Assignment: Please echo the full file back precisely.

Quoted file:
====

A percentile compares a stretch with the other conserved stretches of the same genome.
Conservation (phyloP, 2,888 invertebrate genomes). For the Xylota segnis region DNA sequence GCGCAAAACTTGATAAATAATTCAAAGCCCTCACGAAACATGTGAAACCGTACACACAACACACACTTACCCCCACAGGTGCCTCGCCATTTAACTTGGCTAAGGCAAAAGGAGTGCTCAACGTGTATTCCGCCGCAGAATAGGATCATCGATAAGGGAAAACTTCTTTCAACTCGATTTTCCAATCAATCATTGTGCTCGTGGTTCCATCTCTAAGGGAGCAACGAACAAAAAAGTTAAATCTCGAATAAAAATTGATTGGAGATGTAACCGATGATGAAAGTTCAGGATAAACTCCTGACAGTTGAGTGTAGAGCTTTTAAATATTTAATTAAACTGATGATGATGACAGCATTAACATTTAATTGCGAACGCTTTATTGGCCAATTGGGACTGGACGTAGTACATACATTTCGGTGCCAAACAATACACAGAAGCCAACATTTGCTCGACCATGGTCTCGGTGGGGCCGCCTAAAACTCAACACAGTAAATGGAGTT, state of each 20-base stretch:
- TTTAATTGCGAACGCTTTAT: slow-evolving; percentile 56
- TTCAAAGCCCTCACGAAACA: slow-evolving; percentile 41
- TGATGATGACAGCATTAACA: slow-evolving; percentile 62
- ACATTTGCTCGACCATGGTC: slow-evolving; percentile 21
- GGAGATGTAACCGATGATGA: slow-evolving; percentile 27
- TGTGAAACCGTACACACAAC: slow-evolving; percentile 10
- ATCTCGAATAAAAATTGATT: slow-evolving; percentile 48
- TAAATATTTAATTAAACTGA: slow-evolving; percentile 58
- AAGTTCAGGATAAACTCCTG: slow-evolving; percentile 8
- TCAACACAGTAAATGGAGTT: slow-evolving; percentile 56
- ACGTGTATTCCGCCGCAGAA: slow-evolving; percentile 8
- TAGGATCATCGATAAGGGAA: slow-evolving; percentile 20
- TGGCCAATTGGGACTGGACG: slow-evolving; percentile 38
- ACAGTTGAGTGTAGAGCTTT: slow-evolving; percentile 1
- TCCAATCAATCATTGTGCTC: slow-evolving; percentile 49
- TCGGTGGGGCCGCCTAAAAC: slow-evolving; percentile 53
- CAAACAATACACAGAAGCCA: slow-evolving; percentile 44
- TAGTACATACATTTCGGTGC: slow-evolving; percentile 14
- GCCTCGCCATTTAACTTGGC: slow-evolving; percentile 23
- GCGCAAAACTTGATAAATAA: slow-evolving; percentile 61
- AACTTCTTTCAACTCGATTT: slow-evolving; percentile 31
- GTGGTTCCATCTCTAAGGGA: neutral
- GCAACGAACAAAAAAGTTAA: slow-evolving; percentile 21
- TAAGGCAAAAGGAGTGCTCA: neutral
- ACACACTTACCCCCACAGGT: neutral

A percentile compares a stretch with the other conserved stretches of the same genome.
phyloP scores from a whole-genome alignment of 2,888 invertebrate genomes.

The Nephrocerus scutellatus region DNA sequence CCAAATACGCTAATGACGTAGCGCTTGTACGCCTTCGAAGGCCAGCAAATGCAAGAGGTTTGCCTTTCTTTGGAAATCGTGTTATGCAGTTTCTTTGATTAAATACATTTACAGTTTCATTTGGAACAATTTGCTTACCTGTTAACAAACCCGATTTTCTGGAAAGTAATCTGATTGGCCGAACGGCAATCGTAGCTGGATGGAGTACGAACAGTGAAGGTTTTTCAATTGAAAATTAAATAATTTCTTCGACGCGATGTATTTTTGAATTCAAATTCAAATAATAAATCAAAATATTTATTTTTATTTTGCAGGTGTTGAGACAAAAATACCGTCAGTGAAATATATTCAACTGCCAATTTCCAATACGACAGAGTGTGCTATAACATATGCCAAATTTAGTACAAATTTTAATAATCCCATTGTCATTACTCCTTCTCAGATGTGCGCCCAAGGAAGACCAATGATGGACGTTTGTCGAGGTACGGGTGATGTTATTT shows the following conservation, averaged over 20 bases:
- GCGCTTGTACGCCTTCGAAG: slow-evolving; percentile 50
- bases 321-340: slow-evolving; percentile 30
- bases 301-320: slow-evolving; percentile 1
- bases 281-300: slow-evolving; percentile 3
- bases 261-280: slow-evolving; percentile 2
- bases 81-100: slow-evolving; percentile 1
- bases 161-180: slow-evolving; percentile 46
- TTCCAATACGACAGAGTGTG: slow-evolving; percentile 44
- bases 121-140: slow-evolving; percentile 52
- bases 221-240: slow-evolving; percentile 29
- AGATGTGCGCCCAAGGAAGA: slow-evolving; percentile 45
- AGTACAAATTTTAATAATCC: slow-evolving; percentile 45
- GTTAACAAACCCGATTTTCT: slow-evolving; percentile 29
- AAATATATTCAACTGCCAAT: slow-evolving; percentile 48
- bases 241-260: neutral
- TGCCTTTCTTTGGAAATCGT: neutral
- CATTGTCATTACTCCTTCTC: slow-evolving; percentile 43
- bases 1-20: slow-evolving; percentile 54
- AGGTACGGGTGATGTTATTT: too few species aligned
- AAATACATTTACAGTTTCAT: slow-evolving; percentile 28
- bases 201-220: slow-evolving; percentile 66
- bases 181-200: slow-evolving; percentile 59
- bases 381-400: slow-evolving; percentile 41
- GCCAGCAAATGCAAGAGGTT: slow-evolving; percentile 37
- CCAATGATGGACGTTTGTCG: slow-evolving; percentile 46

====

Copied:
A percentile compares a stretch with the other conserved stretches of the same genome.
Conservation (phyloP, 2,888 invertebrate genomes). For the Xylota segnis region DNA sequence GCGCAAAACTTGATAAATAATTCAAAGCCCTCACGAAACATGTGAAACCGTACACACAACACACACTTACCCCCACAGGTGCCTCGCCATTTAACTTGGCTAAGGCAAAAGGAGTGCTCAACGTGTATTCCGCCGCAGAATAGGATCATCGATAAGGGAAAACTTCTTTCAACTCGATTTTCCAATCAATCATTGTGCTCGTGGTTCCATCTCTAAGGGAGCAACGAACAAAAAAGTTAAATCTCGAATAAAAATTGATTGGAGATGTAACCGATGATGAAAGTTCAGGATAAACTCCTGACAGTTGAGTGTAGAGCTTTTAAATATTTAATTAAACTGATGATGATGACAGCATTAACATTTAATTGCGAACGCTTTATTGGCCAATTGGGACTGGACGTAGTACATACATTTCGGTGCCAAACAATACACAGAAGCCAACATTTGCTCGACCATGGTCTCGGTGGGGCCGCCTAAAACTCAACACAGTAAATGGAGTT, state of each 20-base stretch:
- TTTAATTGCGAACGCTTTAT: slow-evolving; percentile 56
- TTCAAAGCCCTCACGAAACA: slow-evolving; percentile 41
- TGATGATGACAGCATTAACA: slow-evolving; percentile 62
- ACATTTGCTCGACCATGGTC: slow-evolving; percentile 21
- GGAGATGTAACCGATGATGA: slow-evolving; percentile 27
- TGTGAAACCGTACACACAAC: slow-evolving; percentile 10
- ATCTCGAATAAAAATTGATT: slow-evolving; percentile 48
- TAAATATTTAATTAAACTGA: slow-evolving; percentile 58
- AAGTTCAGGATAAACTCCTG: slow-evolving; percentile 8
- TCAACACAGTAAATGGAGTT: slow-evolving; percentile 56
- ACGTGTATTCCGCCGCAGAA: slow-evolving; percentile 8
- TAGGATCATCGATAAGGGAA: slow-evolving; percentile 20
- TGGCCAATTGGGACTGGACG: slow-evolving; percentile 38
- ACAGTTGAGTGTAGAGCTTT: slow-evolving; percentile 1
- TCCAATCAATCATTGTGCTC: slow-evolving; percentile 49
- TCGGTGGGGCCGCCTAAAAC: slow-evolving; percentile 53
- CAAACAATACACAGAAGCCA: slow-evolving; percentile 44
- TAGTACATACATTTCGGTGC: slow-evolving; percentile 14
- GCCTCGCCATTTAACTTGGC: slow-evolving; percentile 23
- GCGCAAAACTTGATAAATAA: slow-evolving; percentile 61
- AACTTCTTTCAACTCGATTT: slow-evolving; percentile 31
- GTGGTTCCATCTCTAAGGGA: neutral
- GCAACGAACAAAAAAGTTAA: slow-evolving; percentile 21
- TAAGGCAAAAGGAGTGCTCA: neutral
- ACACACTTACCCCCACAGGT: neutral

A percentile compares a stretch with the other conserved stretches of the same genome.
phyloP scores from a whole-genome alignment of 2,888 invertebrate genomes.

The Nephrocerus scutellatus region DNA sequence CCAAATACGCTAATGACGTAGCGCTTGTACGCCTTCGAAGGCCAGCAAATGCAAGAGGTTTGCCTTTCTTTGGAAATCGTGTTATGCAGTTTCTTTGATTAAATACATTTACAGTTTCATTTGGAACAATTTGCTTACCTGTTAACAAACCCGATTTTCTGGAAAGTAATCTGATTGGCCGAACGGCAATCGTAGCTGGATGGAGTACGAACAGTGAAGGTTTTTCAATTGAAAATTAAATAATTTCTTCGACGCGATGTATTTTTGAATTCAAATTCAAATAATAAATCAAAATATTTATTTTTATTTTGCAGGTGTTGAGACAAAAATACCGTCAGTGAAATATATTCAACTGCCAATTTCCAATACGACAGAGTGTGCTATAACATATGCCAAATTTAGTACAAATTTTAATAATCCCATTGTCATTACTCCTTCTCAGATGTGCGCCCAAGGAAGACCAATGATGGACGTTTGTCGAGGTACGGGTGATGTTATTT shows the following conservation, averaged over 20 bases:
- GCGCTTGTACGCCTTCGAAG: slow-evolving; percentile 50
- bases 321-340: slow-evolving; percentile 30
- bases 301-320: slow-evolving; percentile 1
- bases 281-300: slow-evolving; percentile 3
- bases 261-280: slow-evolving; percentile 2
- bases 81-100: slow-evolving; percentile 1
- bases 161-180: slow-evolving; percentile 46
- TTCCAATACGACAGAGTGTG: slow-evolving; percentile 44
- bases 121-140: slow-evolving; percentile 52
- bases 221-240: slow-evolving; percentile 29
- AGATGTGCGCCCAAGGAAGA: slow-evolving; percentile 45
- AGTACAAATTTTAATAATCC: slow-evolving; percentile 45
- GTTAACAAACCCGATTTTCT: slow-evolving; percentile 29
- AAATATATTCAACTGCCAAT: slow-evolving; percentile 48
- bases 241-260: neutral
- TGCCTTTCTTTGGAAATCGT: neutral
- CATTGTCATTACTCCTTCTC: slow-evolving; percentile 43
- bases 1-20: slow-evolving; percentile 54
- AGGTACGGGTGATGTTATTT: too few species aligned
- AAATACATTTACAGTTTCAT: slow-evolving; percentile 28
- bases 201-220: slow-evolving; percentile 66
- bases 181-200: slow-evolving; percentile 59
- bases 381-400: slow-evolving; percentile 41
- GCCAGCAAATGCAAGAGGTT: slow-evolving; percentile 37
- CCAATGATGGACGTTTGTCG: slow-evolving; percentile 46